Eggs produced at hatchery enhance fish populations in lakes statewide
By Dan Ruiter, DNR southern region information officer
As the sun came up over Le Sueur County’s Steele Lake, Peter Muggli and Sky Wigen slipped their boat into the frigid waters. Never mind that it was a Saturday, the Waterville area fisheries crew was on Mother Nature’s timeline – the ice was out and the northern pike spawn was imminent. They were just one of several teams fanning out across their work area.
The duo worked together to pull up nets they had set just 24 hours earlier before sorting out the northern pike and placing them in the boat’s on-board tank. Those fish were headed to the Waterville State Fish Hatchery just a few miles away, where they would contribute to the DNR’s statewide stocking program, which is especially critical in the shallow lakes of southern Minnesota according to fisheries biologists.
“Northern pike require shallow areas with vegetation for natural reproduction,” said Waterville area fisheries supervisor Craig Soupir. “This type of habitat has disappeared over the years on many of our lakes.”
After all of the nets have been pulled from Steele Lake and the northern pike placed in the tank, Muggli and Wigen load up the boat and drive through the muddy and rutted gravel roads between that lake and the fish hatchery.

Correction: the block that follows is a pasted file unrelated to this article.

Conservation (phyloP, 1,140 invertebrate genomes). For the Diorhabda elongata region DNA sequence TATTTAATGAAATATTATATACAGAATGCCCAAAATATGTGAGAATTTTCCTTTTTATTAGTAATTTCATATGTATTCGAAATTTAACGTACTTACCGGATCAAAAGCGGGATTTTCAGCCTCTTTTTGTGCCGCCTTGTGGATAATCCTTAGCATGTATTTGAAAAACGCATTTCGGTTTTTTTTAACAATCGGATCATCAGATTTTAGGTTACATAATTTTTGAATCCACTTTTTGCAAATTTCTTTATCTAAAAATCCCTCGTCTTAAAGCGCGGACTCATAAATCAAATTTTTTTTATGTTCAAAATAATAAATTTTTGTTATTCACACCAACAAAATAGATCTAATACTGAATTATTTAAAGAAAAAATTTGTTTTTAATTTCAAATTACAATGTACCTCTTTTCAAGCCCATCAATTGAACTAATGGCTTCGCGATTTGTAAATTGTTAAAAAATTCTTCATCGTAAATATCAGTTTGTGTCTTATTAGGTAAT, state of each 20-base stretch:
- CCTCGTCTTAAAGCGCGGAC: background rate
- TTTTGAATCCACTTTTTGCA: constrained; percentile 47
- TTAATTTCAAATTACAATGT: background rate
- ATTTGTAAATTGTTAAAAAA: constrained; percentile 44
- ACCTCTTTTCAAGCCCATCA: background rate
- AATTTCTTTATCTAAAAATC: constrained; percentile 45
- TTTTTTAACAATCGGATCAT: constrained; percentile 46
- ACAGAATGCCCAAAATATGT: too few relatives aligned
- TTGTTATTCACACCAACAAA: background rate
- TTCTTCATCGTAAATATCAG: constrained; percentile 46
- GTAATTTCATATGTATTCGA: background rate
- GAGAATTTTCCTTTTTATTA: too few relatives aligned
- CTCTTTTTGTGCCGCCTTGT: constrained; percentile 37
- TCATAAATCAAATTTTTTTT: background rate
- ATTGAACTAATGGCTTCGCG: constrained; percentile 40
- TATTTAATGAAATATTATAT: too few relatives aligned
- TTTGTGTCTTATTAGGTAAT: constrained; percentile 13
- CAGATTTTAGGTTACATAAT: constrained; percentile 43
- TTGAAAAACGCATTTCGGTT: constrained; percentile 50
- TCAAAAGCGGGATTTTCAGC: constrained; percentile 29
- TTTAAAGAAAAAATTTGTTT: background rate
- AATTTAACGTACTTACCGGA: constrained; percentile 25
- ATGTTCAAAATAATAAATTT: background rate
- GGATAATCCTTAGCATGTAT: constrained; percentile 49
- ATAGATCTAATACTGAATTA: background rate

They are the first crew back, but before long, the other crews pull in and the place becomes abuzz with activity. An assembly line of sorts comes together as fisheries staff go through the task of stripping eggs and milt before combining them and activating them with water, beginning the process of producing young fish.
The Waterville hatchery is just one of 15 hatcheries in the state. In Waterville alone, 40 million walleye fry are produced each year, and another 1.5 million northern pike are hatched each year. Muskellunge was added in the last decade, and 300,000 muskies are hatched annually at the facility.
Following the fertilization process, the hatchery’s rearing ponds are the next stage in producing fish for the DNR’s stocking efforts. Waterville’s 50 acres of rearing ponds produce 225,000 walleye fingerlings, 70,000 muskellunge fingerlings and 20,000 catfish fingerlings. Those fish, depending on the species, can range from 1 to 12 inches.
It’s all in a day’s work for the Waterville fisheries crew. They’re proud of their role in the area’s angling fortunes.